An Oblivious Governor Delivers One of History Worst Received Speeches
In March of 1900, the governor of Britain’s Gold Coast, Frederick Mitchell Hodgson, accompanied by his wife, travelled with a military escort to Kumasi, chief city of the Ashanti. There, he summoned the chiefs, and oblivious to their sensibilities, delivered a speech that greatly offended them: “Your king Prempeh has been exiled and will never return to you. His power and authority will be taken over by the British Queen and her representative. The terms of the 1874 peace treaty between the Ashanti and Britain, which required you to pay for the cost of that war, have not been forgotten. The Ashanti are required to pay £160,000 a year, plus interest. Then there is the matter of the Golden Stool of Ashanti.
What must I do to the man, whoever he is, who has failed to give the Queen the stool to which she is entitled? The British Queen is entitled to the stool, and she must receive it. Where is the Golden Stool? I am the Queen’s representative, so why have you made me sit on this ordinary chair? You knew I was coming to Kumasi, so why did you not take the opportunity to bring the Golden Stool for me to sit upon? However, you may rest assured that although you have not delivered the Golden Stool into the hands of the British Government, it will rule over you with the same impartiality and fairness as if you had produced it.”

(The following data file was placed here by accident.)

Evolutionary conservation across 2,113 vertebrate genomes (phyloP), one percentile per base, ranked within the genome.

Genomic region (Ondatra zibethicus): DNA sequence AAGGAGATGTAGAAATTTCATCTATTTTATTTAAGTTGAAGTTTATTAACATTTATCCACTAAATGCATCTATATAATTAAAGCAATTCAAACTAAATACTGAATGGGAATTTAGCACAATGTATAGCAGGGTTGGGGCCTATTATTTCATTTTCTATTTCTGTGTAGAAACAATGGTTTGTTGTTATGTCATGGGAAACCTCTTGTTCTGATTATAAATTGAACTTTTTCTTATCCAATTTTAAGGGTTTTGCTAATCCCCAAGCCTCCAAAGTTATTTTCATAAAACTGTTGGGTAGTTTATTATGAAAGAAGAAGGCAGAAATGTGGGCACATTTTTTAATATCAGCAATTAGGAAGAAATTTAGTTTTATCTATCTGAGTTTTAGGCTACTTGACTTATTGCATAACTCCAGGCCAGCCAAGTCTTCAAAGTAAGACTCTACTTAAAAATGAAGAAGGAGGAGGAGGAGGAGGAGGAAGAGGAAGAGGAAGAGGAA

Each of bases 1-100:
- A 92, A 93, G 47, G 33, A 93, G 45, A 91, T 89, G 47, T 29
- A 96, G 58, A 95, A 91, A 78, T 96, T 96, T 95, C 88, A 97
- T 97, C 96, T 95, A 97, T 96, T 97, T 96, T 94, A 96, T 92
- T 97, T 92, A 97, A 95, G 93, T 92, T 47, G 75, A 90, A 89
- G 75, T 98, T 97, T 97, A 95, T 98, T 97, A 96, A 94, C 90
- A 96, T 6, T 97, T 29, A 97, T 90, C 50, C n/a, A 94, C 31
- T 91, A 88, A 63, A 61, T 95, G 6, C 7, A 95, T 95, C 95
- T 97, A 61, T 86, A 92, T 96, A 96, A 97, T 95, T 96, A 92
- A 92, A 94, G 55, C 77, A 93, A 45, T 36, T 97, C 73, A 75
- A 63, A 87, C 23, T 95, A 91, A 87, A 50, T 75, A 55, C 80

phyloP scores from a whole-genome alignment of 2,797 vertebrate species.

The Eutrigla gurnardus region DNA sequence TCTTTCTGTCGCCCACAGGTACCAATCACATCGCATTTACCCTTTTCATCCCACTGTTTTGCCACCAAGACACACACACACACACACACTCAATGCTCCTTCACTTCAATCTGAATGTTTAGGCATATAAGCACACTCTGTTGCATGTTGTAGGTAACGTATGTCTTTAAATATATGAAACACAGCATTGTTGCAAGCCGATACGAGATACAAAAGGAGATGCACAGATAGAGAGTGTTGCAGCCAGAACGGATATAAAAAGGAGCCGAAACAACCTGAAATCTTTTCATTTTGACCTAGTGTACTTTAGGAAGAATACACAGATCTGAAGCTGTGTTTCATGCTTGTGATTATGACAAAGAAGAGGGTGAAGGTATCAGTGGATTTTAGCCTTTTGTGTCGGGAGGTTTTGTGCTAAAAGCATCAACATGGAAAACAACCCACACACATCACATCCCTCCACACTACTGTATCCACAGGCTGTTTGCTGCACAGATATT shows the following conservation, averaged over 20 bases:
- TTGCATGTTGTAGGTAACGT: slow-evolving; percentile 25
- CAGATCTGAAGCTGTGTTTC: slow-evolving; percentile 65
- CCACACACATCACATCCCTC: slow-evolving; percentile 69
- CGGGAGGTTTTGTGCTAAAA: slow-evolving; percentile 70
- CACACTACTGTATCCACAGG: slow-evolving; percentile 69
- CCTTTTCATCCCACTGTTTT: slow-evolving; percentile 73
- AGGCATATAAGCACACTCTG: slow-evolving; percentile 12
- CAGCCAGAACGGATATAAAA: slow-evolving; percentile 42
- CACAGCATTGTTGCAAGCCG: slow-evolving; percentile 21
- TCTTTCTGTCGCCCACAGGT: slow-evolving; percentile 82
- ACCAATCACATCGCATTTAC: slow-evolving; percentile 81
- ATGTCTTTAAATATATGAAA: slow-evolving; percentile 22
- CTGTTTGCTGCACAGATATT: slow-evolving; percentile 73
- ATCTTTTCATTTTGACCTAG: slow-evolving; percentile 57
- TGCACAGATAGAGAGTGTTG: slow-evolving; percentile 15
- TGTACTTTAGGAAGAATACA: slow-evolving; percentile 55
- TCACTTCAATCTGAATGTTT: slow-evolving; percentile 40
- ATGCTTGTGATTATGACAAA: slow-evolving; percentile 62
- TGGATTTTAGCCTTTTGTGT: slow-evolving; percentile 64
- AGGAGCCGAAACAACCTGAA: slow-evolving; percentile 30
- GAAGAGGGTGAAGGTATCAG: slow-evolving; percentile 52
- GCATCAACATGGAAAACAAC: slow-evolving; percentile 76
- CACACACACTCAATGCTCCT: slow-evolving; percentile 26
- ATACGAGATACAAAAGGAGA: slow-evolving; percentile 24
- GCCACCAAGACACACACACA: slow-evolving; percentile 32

Hodgson’s speech was the functional equivalent of an alien marching into the Vatican, addressing a throng of cardinals and priests and the other faithful, and requesting that they bring him the Papal throne so he could defecate upon it. Had Hodgson been less ignorant about his audience and of what made them tick, he would have realized that it was inconceivable that the Ashanti would willingly produce the Golden Stool – symbol of the Ashanti state and its peoples, past, present, and future – for a foreigner to sit upon and defile.
Asantewaa shamed the Ashanti for their passivity and perceived cowardice, and fired them up into resistance with a stirring speech, the gist of which went: “I see that some of you are afraid to step forward and fight for our king. If we were still in the brave days, the days of Osei Tutu, Okomfo Anokye, and Opoku Ware, our chiefs would not simply sit down and see their king being taken away without firing a shot. In those days, no white man could have dared to speak to an Ashanti chief the way the Governor spoke to you chiefs this morning.
How can a proud and brave people like the Ashanti sit back and look while white men take away their king and chiefs, and humiliate them with demand for the Golden Stool? The Golden Stool only means money to the white man; they have searched and dug everywhere for it. I shall pay nothing to the Governor. If you, the chiefs of Ashanti, are going to behave like cowards and not fight, you should exchange your loincloths for my undergarments. Is it true that the bravery of the Ashanti is no more? I cannot believe it. It cannot be! If the men of Ashanti will not go forward, then we, the women, will. We will fight the white men until the last one of us falls in the battlefields”.